“For God so loved the world that He gave His only begotten Son, that whoever believes in Him should not perish but have everlasting life. For God did not send His Son into the world to condemn the world, but that the world through Him might be saved….
God has broken into this world in an astounding story of divinity and humanity that boggles the brain even as it transforms the heart…
In the words of the late Samuel Hines, “God has a one-term agenda, listed in one expressive and inclusive word: reconciliation.” It is a bold statement. It suggests that God’s intention, purpose, and desire for the world can be captured in this one word.
Reconciliation implies that a relationship has suffered damage. It indicates division exists where there was once harmony. Such division marks all humanity. Through sin and disobedience, we have separated ourselves from God and from one another…
In Christ, through Christ, and with Christ that “dividing wall of hostility” [Ephesians 2:14] has been torn down. According to Charles Wesley, reconciliation is… the message of Christmas:
peace on earth, and mercy mild,
God and sinners reconciled!”
— Kevin Baker in Hail the Heaven Born
Abundant life from Christ comes not in tangibles, but in grace-given presence. We are being changed from self-serving people, grasping, needing, to God-serving people, loved and freed, who in prayer and by the Spirit paradoxically gain by giving away C…
“Comfort, comfort My people,” says your God. “Speak tenderly to
God does not comfort us only to make us comfortable — rather He does it to make us comforters.
— Navigator’s Daily Walk Bible
Our salvation comes from something small, tender, and vulnerable, something hardly noticeable. God, who is the Creator of the Universe, comes to us in smallness, weakness, and hiddenness. I find this a hopeful message. Somehow, I keep expecting loud and impressive events to convince me and others of God’s saving power; but over and over again I am reminded that spectacles, power plays, and big events are the ways of the world. Our temptation is to be distracted by them and made blind to the “shoot that shall sprout from the stump” [Isaiah 11:1].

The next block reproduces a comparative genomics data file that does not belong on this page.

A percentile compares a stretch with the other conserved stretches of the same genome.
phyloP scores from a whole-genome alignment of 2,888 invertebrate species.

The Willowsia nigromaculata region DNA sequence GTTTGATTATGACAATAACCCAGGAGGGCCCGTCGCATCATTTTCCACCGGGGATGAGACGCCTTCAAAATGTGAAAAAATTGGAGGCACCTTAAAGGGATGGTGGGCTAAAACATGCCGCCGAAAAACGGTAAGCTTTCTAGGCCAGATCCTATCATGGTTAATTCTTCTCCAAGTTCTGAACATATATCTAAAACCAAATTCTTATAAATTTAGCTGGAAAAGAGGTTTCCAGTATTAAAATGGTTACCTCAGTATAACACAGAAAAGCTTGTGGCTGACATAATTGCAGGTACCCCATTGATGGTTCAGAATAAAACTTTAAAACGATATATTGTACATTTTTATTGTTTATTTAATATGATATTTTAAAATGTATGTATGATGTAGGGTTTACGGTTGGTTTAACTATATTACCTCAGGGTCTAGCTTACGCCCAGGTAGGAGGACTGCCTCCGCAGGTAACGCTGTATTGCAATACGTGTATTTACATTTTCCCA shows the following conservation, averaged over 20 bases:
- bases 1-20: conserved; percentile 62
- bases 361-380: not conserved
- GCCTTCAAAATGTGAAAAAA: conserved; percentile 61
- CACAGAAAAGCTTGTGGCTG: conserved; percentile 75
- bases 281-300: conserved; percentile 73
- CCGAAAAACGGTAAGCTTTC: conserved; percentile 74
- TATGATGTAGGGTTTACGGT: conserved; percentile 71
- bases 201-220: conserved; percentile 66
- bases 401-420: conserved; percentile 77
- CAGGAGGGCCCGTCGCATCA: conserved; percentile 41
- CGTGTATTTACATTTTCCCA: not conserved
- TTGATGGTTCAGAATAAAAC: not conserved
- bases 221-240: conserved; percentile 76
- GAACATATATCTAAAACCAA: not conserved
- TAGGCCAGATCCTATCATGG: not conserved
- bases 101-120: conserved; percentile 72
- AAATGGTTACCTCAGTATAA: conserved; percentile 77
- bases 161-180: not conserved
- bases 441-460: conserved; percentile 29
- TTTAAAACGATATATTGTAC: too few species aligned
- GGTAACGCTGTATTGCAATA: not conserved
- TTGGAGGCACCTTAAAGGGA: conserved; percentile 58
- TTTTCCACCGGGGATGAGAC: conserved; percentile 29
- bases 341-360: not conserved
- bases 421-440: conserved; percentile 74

— Henri J. Nouwen in Gracias! A Latin American Journal
Some have shared with me [a] problem. “I don’t want to unload all my darkness, pain, and anger on anyone, especially Jesus, whom I love. I’m afraid it will hurt him,” one person told me, really worried. She had herself experienced much emotional pain, and dreaded the thought of sending that pain and darkness into someone else’s heart. This is a real and loving concern which must be taken seriously.
But this is the mystery of the Savior:
“Surely, he has borne our griefs and carried our sorrows;
…wounded for our transgressions.” (Isaiah 53:4, 5)
…This includes not only our sins, but also our wounds, our pain. All that hurts us is already shared and carried by that heart. We are only asked to give the full impact of the pain with consent. This is the meaning of the limitless love that has come to be with us. If we still feel troubled, it may be helpful to think of another woman’s experience. When I shared with her this problem, she said, “I just asked Jesus if He was willing to receive my full load of pain directly into His heart, and He inwardly told me He was here for that reason and was willing and able to receive it all.”
No matter what we do, no matter what we feel, no matter the full crushing impact of pain we give to God, that heart of God through Jesus will not be shattered or destroyed or hardened.
The fire of God’s love is fed by its own fire, forever.
— Flora Slosson Wuellner in Heart of Healing, Heart of Light, published by The Upper Room,
The prophet Isaiah spoke of a shoot coming out from the stump of Jesse and a branch growing out of his roots (Isaiah 11:1). Here is a tree tradition that reminds us of Jesus’ Jewishness. Jesus did not just drop down out of nowhere. It is scandalous for…
So here we are again, a few billion miles farther along our mysterious path among the immensities. What a comfort it is to know the Man in charge of it all. Without Him, it would be easy to think that the whole of time and space, and life i…
I recently heard a story on the radio of a woman who was out Christmas shopping with her two children. After many hours of looking at row after row of toys and everything else imaginable, and after hours of hearing both her children asking for everythi…
Christmas is a time pregnant with anticipation and expectation. There is so much to look forward to, but it’s easy to get so excited about celebrating Christmas that we easily overlook preparing ourselves for the Christ. We can get so caught up in the hype and hoopla that we don’t take the necessary time to prepare ourselves to be watching for how God will come into our midst in the here and now.
Are you anticipating the kingdom this Christmas?
Are you expecting God to come into your midst today?
What are you doing to prepare yourself for the Christ and not just for Christmas?
— Adapted from Bryan Marvel